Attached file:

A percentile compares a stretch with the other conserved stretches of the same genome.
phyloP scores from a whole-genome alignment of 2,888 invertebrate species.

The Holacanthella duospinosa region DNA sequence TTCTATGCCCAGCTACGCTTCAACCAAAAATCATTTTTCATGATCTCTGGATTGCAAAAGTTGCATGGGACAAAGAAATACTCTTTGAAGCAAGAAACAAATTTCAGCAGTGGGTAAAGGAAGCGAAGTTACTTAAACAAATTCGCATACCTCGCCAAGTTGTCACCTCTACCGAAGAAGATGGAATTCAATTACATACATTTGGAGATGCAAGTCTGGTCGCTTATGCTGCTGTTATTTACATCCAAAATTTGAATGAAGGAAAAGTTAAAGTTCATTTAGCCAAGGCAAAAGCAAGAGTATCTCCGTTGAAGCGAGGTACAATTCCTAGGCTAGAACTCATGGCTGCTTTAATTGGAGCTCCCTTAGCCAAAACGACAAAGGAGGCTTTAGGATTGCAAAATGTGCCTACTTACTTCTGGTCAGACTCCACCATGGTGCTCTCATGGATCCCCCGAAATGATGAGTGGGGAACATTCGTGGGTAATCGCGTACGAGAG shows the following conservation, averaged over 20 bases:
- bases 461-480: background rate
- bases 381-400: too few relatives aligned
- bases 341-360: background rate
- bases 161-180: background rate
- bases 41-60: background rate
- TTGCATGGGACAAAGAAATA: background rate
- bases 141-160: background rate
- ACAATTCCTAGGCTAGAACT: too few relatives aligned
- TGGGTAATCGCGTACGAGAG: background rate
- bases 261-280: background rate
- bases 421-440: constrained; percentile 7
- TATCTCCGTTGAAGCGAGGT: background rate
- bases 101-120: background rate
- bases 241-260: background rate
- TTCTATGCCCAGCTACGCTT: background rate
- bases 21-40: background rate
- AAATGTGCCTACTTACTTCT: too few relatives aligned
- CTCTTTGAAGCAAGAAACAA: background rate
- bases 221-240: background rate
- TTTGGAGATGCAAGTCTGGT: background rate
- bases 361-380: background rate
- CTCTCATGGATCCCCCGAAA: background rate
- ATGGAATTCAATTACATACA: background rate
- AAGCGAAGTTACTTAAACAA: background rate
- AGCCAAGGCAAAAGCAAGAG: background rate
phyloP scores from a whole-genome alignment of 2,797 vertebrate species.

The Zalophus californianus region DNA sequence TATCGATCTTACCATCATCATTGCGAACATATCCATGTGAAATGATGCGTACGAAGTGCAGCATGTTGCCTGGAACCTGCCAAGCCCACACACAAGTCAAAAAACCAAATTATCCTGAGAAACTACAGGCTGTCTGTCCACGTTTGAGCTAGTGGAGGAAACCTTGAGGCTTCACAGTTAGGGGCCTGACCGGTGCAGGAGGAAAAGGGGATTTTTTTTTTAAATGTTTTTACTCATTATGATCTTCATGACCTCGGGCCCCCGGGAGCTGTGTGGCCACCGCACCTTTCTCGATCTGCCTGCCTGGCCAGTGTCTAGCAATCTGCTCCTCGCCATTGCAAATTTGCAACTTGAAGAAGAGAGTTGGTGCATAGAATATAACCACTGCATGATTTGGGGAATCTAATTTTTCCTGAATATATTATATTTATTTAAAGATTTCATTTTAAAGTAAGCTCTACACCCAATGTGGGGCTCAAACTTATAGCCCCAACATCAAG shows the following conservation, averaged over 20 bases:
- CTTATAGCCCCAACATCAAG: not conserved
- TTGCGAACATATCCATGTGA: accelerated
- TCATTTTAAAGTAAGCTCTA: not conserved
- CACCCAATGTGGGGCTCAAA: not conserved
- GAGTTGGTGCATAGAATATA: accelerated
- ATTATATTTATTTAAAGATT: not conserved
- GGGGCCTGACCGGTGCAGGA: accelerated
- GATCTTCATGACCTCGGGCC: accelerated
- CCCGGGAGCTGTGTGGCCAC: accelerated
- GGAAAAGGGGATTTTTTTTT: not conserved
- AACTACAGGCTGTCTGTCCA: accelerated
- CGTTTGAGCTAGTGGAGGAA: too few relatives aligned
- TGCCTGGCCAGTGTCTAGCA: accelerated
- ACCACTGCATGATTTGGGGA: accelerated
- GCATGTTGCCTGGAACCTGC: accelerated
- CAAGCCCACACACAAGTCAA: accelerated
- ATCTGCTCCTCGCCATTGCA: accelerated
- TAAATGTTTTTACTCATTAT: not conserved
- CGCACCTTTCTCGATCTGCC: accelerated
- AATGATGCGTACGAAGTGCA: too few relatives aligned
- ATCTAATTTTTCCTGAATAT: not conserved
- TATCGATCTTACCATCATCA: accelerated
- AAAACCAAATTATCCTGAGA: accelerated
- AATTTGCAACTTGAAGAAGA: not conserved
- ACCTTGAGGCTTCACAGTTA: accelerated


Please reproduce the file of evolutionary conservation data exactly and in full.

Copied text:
A percentile compares a stretch with the other conserved stretches of the same genome.
phyloP scores from a whole-genome alignment of 2,888 invertebrate species.

The Holacanthella duospinosa region DNA sequence TTCTATGCCCAGCTACGCTTCAACCAAAAATCATTTTTCATGATCTCTGGATTGCAAAAGTTGCATGGGACAAAGAAATACTCTTTGAAGCAAGAAACAAATTTCAGCAGTGGGTAAAGGAAGCGAAGTTACTTAAACAAATTCGCATACCTCGCCAAGTTGTCACCTCTACCGAAGAAGATGGAATTCAATTACATACATTTGGAGATGCAAGTCTGGTCGCTTATGCTGCTGTTATTTACATCCAAAATTTGAATGAAGGAAAAGTTAAAGTTCATTTAGCCAAGGCAAAAGCAAGAGTATCTCCGTTGAAGCGAGGTACAATTCCTAGGCTAGAACTCATGGCTGCTTTAATTGGAGCTCCCTTAGCCAAAACGACAAAGGAGGCTTTAGGATTGCAAAATGTGCCTACTTACTTCTGGTCAGACTCCACCATGGTGCTCTCATGGATCCCCCGAAATGATGAGTGGGGAACATTCGTGGGTAATCGCGTACGAGAG shows the following conservation, averaged over 20 bases:
- bases 461-480: background rate
- bases 381-400: too few relatives aligned
- bases 341-360: background rate
- bases 161-180: background rate
- bases 41-60: background rate
- TTGCATGGGACAAAGAAATA: background rate
- bases 141-160: background rate
- ACAATTCCTAGGCTAGAACT: too few relatives aligned
- TGGGTAATCGCGTACGAGAG: background rate
- bases 261-280: background rate
- bases 421-440: constrained; percentile 7
- TATCTCCGTTGAAGCGAGGT: background rate
- bases 101-120: background rate
- bases 241-260: background rate
- TTCTATGCCCAGCTACGCTT: background rate
- bases 21-40: background rate
- AAATGTGCCTACTTACTTCT: too few relatives aligned
- CTCTTTGAAGCAAGAAACAA: background rate
- bases 221-240: background rate
- TTTGGAGATGCAAGTCTGGT: background rate
- bases 361-380: background rate
- CTCTCATGGATCCCCCGAAA: background rate
- ATGGAATTCAATTACATACA: background rate
- AAGCGAAGTTACTTAAACAA: background rate
- AGCCAAGGCAAAAGCAAGAG: background rate
phyloP scores from a whole-genome alignment of 2,797 vertebrate species.

The Zalophus californianus region DNA sequence TATCGATCTTACCATCATCATTGCGAACATATCCATGTGAAATGATGCGTACGAAGTGCAGCATGTTGCCTGGAACCTGCCAAGCCCACACACAAGTCAAAAAACCAAATTATCCTGAGAAACTACAGGCTGTCTGTCCACGTTTGAGCTAGTGGAGGAAACCTTGAGGCTTCACAGTTAGGGGCCTGACCGGTGCAGGAGGAAAAGGGGATTTTTTTTTTAAATGTTTTTACTCATTATGATCTTCATGACCTCGGGCCCCCGGGAGCTGTGTGGCCACCGCACCTTTCTCGATCTGCCTGCCTGGCCAGTGTCTAGCAATCTGCTCCTCGCCATTGCAAATTTGCAACTTGAAGAAGAGAGTTGGTGCATAGAATATAACCACTGCATGATTTGGGGAATCTAATTTTTCCTGAATATATTATATTTATTTAAAGATTTCATTTTAAAGTAAGCTCTACACCCAATGTGGGGCTCAAACTTATAGCCCCAACATCAAG shows the following conservation, averaged over 20 bases:
- CTTATAGCCCCAACATCAAG: not conserved
- TTGCGAACATATCCATGTGA: accelerated
- TCATTTTAAAGTAAGCTCTA: not conserved
- CACCCAATGTGGGGCTCAAA: not conserved
- GAGTTGGTGCATAGAATATA: accelerated
- ATTATATTTATTTAAAGATT: not conserved
- GGGGCCTGACCGGTGCAGGA: accelerated
- GATCTTCATGACCTCGGGCC: accelerated
- CCCGGGAGCTGTGTGGCCAC: accelerated
- GGAAAAGGGGATTTTTTTTT: not conserved
- AACTACAGGCTGTCTGTCCA: accelerated
- CGTTTGAGCTAGTGGAGGAA: too few relatives aligned
- TGCCTGGCCAGTGTCTAGCA: accelerated
- ACCACTGCATGATTTGGGGA: accelerated
- GCATGTTGCCTGGAACCTGC: accelerated
- CAAGCCCACACACAAGTCAA: accelerated
- ATCTGCTCCTCGCCATTGCA: accelerated
- TAAATGTTTTTACTCATTAT: not conserved
- CGCACCTTTCTCGATCTGCC: accelerated
- AATGATGCGTACGAAGTGCA: too few relatives aligned
- ATCTAATTTTTCCTGAATAT: not conserved
- TATCGATCTTACCATCATCA: accelerated
- AAAACCAAATTATCCTGAGA: accelerated
- AATTTGCAACTTGAAGAAGA: not conserved
- ACCTTGAGGCTTCACAGTTA: accelerated